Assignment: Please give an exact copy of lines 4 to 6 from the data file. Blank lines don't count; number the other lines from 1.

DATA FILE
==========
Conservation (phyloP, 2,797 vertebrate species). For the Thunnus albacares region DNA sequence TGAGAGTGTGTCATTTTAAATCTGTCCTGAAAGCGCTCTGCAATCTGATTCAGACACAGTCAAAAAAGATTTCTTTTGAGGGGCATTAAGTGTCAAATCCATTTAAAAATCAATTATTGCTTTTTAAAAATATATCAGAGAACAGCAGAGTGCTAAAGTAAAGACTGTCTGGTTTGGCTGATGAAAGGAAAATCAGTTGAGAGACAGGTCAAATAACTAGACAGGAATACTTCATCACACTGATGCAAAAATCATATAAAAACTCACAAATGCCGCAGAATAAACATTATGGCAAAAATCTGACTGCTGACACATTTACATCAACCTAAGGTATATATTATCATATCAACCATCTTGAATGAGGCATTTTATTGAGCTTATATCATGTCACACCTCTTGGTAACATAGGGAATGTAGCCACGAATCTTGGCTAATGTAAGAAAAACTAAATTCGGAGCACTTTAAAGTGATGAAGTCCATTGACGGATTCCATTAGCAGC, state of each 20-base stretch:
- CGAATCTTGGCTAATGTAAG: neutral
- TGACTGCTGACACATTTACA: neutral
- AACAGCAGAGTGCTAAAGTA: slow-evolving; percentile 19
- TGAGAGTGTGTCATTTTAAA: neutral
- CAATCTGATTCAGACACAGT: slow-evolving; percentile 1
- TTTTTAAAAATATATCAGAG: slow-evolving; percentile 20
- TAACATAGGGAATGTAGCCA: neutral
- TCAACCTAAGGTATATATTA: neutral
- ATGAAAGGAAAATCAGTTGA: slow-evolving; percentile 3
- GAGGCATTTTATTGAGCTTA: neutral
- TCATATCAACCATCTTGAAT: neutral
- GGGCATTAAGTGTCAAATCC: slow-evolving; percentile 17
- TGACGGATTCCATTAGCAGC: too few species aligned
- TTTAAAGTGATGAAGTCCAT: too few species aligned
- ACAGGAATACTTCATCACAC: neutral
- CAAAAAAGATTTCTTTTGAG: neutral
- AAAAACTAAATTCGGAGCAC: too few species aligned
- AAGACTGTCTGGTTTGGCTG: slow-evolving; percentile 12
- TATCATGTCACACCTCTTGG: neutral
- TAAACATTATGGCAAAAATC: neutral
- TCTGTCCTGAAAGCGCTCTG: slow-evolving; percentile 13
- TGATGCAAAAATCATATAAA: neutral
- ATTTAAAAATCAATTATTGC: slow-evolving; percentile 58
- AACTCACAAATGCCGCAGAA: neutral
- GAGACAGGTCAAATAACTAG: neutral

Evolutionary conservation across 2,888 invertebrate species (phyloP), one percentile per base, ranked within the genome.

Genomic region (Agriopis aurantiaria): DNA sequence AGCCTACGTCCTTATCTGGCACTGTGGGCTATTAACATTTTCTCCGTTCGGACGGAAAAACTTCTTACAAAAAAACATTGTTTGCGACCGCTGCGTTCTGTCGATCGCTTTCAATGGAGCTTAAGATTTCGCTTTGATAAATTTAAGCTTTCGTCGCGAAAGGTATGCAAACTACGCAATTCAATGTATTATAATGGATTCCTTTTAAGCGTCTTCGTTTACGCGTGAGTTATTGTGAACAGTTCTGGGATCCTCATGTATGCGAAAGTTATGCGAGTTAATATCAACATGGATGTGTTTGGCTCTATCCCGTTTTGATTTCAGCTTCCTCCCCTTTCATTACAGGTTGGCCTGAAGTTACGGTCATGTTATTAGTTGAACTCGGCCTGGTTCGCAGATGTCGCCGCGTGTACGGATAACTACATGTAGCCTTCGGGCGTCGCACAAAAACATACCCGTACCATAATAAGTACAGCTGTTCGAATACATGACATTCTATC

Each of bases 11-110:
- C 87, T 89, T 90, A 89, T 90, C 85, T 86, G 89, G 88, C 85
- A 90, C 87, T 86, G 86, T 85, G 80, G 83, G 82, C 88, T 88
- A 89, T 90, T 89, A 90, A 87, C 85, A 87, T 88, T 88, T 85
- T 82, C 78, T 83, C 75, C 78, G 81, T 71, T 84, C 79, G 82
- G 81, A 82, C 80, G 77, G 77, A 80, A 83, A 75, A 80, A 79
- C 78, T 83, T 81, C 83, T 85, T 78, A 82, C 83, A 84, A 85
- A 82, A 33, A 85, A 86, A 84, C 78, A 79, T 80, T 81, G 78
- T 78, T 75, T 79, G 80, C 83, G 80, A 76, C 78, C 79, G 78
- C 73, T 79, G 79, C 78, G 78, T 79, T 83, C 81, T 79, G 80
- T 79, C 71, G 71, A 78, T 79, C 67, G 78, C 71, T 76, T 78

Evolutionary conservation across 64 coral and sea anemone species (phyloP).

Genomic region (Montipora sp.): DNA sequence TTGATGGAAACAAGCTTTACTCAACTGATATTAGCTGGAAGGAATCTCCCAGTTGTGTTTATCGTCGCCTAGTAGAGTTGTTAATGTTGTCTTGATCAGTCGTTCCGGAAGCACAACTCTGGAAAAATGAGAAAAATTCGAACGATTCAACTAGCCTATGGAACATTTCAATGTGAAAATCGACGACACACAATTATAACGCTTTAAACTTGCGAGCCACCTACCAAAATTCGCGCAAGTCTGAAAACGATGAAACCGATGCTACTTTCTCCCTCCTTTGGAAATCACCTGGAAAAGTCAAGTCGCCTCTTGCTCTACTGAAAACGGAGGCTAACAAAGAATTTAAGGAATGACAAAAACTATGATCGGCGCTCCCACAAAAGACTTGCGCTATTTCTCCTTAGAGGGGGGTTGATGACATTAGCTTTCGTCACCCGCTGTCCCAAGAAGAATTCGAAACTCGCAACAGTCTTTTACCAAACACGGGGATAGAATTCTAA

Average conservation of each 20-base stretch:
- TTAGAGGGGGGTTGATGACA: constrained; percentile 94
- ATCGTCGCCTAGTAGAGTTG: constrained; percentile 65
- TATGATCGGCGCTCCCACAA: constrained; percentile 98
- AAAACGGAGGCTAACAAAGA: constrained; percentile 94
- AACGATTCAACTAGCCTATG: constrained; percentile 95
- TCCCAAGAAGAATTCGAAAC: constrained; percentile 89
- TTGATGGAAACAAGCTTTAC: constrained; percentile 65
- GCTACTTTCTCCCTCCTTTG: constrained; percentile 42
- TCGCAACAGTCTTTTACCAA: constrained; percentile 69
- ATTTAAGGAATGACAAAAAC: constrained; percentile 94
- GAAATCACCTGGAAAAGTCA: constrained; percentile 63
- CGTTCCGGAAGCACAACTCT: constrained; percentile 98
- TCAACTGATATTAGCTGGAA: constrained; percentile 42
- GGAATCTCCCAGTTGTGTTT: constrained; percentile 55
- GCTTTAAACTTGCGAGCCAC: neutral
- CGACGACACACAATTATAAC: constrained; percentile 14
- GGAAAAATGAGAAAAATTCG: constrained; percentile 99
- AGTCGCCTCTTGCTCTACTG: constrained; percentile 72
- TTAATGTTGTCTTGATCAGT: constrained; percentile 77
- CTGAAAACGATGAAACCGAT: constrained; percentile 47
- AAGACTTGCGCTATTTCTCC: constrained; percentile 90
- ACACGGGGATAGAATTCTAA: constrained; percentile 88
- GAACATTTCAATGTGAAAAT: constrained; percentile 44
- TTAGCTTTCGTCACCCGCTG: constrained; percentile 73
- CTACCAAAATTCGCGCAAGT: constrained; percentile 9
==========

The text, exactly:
- AACAGCAGAGTGCTAAAGTA: slow-evolving; percentile 19
- TGAGAGTGTGTCATTTTAAA: neutral
- CAATCTGATTCAGACACAGT: slow-evolving; percentile 1